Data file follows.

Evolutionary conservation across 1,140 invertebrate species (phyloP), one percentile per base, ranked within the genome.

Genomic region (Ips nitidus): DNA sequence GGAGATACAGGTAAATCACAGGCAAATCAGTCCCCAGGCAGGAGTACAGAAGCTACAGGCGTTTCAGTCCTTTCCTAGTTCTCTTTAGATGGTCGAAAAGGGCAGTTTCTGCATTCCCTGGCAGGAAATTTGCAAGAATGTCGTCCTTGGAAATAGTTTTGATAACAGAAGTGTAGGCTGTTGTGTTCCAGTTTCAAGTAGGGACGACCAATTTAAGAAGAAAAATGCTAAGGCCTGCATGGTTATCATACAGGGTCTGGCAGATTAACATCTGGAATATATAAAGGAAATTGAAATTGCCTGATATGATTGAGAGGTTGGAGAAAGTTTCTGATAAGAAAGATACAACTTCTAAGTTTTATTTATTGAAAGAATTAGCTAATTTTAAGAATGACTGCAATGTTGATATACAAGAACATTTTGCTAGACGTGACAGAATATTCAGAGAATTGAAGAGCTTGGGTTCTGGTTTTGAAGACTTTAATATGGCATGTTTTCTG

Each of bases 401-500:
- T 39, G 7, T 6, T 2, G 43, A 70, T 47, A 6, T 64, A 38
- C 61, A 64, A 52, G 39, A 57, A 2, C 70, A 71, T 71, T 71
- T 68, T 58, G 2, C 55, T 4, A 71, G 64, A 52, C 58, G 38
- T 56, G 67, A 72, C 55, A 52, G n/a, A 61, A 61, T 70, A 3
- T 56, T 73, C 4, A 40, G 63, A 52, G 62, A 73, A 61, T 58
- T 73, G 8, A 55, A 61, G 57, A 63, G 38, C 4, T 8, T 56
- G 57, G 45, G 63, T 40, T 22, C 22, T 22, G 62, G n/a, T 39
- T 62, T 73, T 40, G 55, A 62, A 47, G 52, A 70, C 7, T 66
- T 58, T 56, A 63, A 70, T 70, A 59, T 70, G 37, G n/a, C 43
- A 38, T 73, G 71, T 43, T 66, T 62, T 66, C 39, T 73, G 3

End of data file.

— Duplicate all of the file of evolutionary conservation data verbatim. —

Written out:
Evolutionary conservation across 1,140 invertebrate species (phyloP), one percentile per base, ranked within the genome.

Genomic region (Ips nitidus): DNA sequence GGAGATACAGGTAAATCACAGGCAAATCAGTCCCCAGGCAGGAGTACAGAAGCTACAGGCGTTTCAGTCCTTTCCTAGTTCTCTTTAGATGGTCGAAAAGGGCAGTTTCTGCATTCCCTGGCAGGAAATTTGCAAGAATGTCGTCCTTGGAAATAGTTTTGATAACAGAAGTGTAGGCTGTTGTGTTCCAGTTTCAAGTAGGGACGACCAATTTAAGAAGAAAAATGCTAAGGCCTGCATGGTTATCATACAGGGTCTGGCAGATTAACATCTGGAATATATAAAGGAAATTGAAATTGCCTGATATGATTGAGAGGTTGGAGAAAGTTTCTGATAAGAAAGATACAACTTCTAAGTTTTATTTATTGAAAGAATTAGCTAATTTTAAGAATGACTGCAATGTTGATATACAAGAACATTTTGCTAGACGTGACAGAATATTCAGAGAATTGAAGAGCTTGGGTTCTGGTTTTGAAGACTTTAATATGGCATGTTTTCTG

Each of bases 401-500:
- T 39, G 7, T 6, T 2, G 43, A 70, T 47, A 6, T 64, A 38
- C 61, A 64, A 52, G 39, A 57, A 2, C 70, A 71, T 71, T 71
- T 68, T 58, G 2, C 55, T 4, A 71, G 64, A 52, C 58, G 38
- T 56, G 67, A 72, C 55, A 52, G n/a, A 61, A 61, T 70, A 3
- T 56, T 73, C 4, A 40, G 63, A 52, G 62, A 73, A 61, T 58
- T 73, G 8, A 55, A 61, G 57, A 63, G 38, C 4, T 8, T 56
- G 57, G 45, G 63, T 40, T 22, C 22, T 22, G 62, G n/a, T 39
- T 62, T 73, T 40, G 55, A 62, A 47, G 52, A 70, C 7, T 66
- T 58, T 56, A 63, A 70, T 70, A 59, T 70, G 37, G n/a, C 43
- A 38, T 73, G 71, T 43, T 66, T 62, T 66, C 39, T 73, G 3